Speeding Up the Courts: Federal Constitutional Court Finds Itself Liable for Excessive Delay

BundesverfassungsgerichtWe have written here before about Germany’s legislative attempts to speed up the courts, and on the first case awarding damages for excessive delays.

For the first time now, the Federal Constitutional Court (Bundesverfassungsgericht) has, in a decision published today, held itself liable for damages in the amount of EUR 3,000 in a case of excessive length. The compensation was awarded to a woman who had brought a constitutional complaint (Verfassungsbeschwerde) in an anti-discrimination and equal pay case. Her constitutional complaint was filed in March 2009 and was only decided upon by the Federal Constitutional Court in September 2014. To add insult to injury, the constitutional complained was then rejected, since in the meantime, in June 2013, she had settled the underlying dispute in the labour courts from there the complaint arose – no doubt having lost patience with the court.

The court acknowledged that more than 18 months had been lost due to a conflict between the two senates as to which one had jurisdiction to hear the case. Apparently, both the First Senate from a labour law perspective, and the Second Senate, from a European law perspective, wanted to take the case on. In October 2010, the committee dealing with such conflicts allocated the matter to the Second Senate. However, as of January 2012, the overall allocation of cases was reorganised, and the matter finally ended up in the First Senate. On top of everything else, the judge to whom the matter had been allocated retired in the meantime. The court agreed that this treatment was insufficient, and resulted in an inadequate length of proceedings (unangemessene Dauer des Verfahrens). In the court’s opinion, out of the total duration of 67 months, delays in the total amount of 30 months were the court’s fault: the year took to allocate the matter to one of the two senates, and then 18 out of the 21 month after the reorganisation of the case allocation during which the case remained sitting on the desk of a judge who did not have jurisdiction. This implies, on the other hand, that a duration of 37 months or just over three years would have been acceptable.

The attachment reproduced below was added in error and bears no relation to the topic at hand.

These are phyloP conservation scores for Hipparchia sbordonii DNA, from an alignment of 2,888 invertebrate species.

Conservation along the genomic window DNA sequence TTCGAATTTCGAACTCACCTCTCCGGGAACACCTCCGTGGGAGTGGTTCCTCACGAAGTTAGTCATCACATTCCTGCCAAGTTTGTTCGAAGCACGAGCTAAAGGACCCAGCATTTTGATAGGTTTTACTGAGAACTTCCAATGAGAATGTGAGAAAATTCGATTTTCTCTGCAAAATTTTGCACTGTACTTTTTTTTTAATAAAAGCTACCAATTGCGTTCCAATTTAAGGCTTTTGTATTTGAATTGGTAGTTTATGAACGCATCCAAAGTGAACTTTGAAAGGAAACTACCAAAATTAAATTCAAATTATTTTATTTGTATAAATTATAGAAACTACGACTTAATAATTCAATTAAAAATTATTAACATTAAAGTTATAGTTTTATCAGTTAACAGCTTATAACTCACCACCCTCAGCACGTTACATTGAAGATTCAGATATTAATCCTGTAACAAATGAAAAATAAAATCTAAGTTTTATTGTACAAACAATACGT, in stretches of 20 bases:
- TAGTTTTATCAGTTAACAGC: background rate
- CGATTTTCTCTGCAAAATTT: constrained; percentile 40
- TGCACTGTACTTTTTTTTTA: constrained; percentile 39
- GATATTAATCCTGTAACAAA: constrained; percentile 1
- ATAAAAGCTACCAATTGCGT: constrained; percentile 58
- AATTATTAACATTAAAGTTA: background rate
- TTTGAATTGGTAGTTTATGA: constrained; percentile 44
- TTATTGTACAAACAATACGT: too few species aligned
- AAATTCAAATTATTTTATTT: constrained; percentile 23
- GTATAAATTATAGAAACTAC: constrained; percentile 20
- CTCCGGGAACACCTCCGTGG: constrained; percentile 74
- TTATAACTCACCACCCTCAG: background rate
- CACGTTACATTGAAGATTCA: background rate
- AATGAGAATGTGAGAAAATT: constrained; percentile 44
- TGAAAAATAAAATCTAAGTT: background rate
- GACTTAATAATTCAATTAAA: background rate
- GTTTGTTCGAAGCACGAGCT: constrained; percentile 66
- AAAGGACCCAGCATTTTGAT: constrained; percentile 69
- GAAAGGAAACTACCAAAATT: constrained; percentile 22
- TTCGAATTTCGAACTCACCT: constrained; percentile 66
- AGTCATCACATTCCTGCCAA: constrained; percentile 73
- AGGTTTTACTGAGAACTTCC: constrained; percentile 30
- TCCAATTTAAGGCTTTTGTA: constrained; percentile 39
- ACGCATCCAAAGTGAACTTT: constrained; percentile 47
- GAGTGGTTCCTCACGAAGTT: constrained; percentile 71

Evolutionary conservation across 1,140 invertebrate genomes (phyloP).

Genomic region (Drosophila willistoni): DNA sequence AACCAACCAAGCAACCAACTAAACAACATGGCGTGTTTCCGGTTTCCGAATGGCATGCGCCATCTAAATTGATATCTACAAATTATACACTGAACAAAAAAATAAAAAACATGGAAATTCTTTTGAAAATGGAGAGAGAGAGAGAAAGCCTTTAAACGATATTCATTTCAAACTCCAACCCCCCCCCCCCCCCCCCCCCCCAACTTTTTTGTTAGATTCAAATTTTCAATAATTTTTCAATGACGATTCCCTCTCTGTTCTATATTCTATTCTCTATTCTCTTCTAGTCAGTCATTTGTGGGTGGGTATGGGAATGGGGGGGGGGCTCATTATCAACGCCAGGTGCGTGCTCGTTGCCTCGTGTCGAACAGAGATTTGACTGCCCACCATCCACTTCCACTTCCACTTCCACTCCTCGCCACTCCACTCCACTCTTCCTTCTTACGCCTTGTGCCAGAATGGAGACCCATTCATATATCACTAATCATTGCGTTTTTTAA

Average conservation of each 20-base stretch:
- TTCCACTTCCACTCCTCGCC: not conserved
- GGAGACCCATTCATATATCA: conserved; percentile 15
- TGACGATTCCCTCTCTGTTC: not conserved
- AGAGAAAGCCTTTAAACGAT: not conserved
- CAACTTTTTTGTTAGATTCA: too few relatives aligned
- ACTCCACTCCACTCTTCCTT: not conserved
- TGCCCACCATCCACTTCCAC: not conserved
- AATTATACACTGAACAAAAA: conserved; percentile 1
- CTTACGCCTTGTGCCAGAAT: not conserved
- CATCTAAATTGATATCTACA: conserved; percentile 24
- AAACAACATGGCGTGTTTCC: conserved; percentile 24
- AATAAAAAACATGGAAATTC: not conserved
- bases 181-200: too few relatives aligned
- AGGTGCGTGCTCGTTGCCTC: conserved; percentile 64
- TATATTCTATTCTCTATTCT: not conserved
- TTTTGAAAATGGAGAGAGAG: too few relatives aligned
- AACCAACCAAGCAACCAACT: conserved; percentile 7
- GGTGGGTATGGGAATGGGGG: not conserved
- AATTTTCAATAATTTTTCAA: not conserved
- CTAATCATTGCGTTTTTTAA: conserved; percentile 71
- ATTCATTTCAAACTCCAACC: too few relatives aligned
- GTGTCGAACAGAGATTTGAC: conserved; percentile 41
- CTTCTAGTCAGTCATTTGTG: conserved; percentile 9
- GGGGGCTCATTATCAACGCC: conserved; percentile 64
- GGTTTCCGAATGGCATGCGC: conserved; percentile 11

As regards the amount of compensation, the court found that there was no direct economic loss that was to be compensated, and hence only intangible damages (immaterielle Schäden) had to be taken into account. For those, a formula is contained in the statutory provisions governing compensation, namely of EUR 1,200 per year.

The photo shows a detail of the court’s buiding in Karlsruhe, taken from the court’s website.

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